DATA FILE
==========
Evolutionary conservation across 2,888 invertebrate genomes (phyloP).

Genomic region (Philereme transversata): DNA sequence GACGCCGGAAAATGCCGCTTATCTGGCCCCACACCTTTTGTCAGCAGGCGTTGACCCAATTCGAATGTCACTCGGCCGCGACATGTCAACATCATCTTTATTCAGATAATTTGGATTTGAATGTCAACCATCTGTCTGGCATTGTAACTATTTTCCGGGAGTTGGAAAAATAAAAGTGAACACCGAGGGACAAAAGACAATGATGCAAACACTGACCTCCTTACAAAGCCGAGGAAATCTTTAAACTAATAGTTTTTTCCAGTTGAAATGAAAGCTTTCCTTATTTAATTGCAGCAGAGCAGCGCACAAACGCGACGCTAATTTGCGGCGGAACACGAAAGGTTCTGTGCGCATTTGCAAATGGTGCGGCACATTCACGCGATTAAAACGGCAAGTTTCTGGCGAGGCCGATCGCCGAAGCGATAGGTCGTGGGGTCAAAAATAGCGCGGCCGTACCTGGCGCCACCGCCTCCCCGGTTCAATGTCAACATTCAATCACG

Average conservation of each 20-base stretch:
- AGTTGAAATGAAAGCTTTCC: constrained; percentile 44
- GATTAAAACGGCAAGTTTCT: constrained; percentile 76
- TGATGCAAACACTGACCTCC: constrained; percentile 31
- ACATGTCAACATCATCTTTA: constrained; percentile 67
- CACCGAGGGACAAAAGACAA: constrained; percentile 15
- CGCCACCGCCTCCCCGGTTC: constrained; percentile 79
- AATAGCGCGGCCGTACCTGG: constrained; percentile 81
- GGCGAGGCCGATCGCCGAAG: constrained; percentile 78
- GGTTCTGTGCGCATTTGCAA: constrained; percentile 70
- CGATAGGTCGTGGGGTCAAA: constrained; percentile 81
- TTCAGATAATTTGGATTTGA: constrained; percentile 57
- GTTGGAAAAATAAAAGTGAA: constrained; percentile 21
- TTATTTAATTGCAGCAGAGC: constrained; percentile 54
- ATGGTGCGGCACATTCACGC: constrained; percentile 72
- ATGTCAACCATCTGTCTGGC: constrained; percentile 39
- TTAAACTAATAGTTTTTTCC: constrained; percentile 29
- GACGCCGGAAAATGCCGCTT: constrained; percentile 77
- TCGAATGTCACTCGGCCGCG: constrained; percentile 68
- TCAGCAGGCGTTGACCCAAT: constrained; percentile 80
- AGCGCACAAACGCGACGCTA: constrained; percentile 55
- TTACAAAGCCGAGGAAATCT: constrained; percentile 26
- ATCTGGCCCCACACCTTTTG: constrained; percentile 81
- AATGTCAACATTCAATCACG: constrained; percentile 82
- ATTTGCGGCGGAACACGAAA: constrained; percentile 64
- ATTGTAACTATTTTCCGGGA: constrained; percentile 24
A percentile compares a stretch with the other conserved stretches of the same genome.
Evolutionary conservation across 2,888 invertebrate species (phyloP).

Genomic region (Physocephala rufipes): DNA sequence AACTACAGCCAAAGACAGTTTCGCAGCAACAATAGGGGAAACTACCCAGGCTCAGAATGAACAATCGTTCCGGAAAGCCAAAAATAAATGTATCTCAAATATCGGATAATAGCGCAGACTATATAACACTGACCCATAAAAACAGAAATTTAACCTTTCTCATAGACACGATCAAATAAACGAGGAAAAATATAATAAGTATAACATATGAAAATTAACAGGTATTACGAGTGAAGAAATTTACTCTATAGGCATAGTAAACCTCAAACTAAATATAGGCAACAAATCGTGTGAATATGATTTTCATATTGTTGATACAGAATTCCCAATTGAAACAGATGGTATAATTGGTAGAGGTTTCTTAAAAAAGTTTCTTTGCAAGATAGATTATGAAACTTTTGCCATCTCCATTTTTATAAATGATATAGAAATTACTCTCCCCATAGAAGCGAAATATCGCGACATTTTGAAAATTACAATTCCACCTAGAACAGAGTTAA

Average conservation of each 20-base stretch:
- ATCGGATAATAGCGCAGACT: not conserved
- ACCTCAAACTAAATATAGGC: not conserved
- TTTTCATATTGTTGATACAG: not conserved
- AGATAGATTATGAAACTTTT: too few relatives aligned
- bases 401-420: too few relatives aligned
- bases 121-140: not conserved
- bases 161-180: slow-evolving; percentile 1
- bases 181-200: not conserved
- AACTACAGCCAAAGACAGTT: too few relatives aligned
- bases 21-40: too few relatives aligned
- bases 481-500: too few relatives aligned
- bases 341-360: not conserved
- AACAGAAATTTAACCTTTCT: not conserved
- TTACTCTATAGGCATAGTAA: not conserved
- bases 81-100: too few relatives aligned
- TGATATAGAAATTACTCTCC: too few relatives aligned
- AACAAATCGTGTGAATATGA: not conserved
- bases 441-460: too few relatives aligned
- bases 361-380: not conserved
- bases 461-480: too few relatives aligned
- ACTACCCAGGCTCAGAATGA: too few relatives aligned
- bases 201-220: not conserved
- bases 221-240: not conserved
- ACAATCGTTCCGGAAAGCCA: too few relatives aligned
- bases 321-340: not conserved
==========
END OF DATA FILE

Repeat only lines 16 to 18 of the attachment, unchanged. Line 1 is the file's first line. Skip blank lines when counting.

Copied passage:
- TTATTTAATTGCAGCAGAGC: constrained; percentile 54
- ATGGTGCGGCACATTCACGC: constrained; percentile 72
- ATGTCAACCATCTGTCTGGC: constrained; percentile 39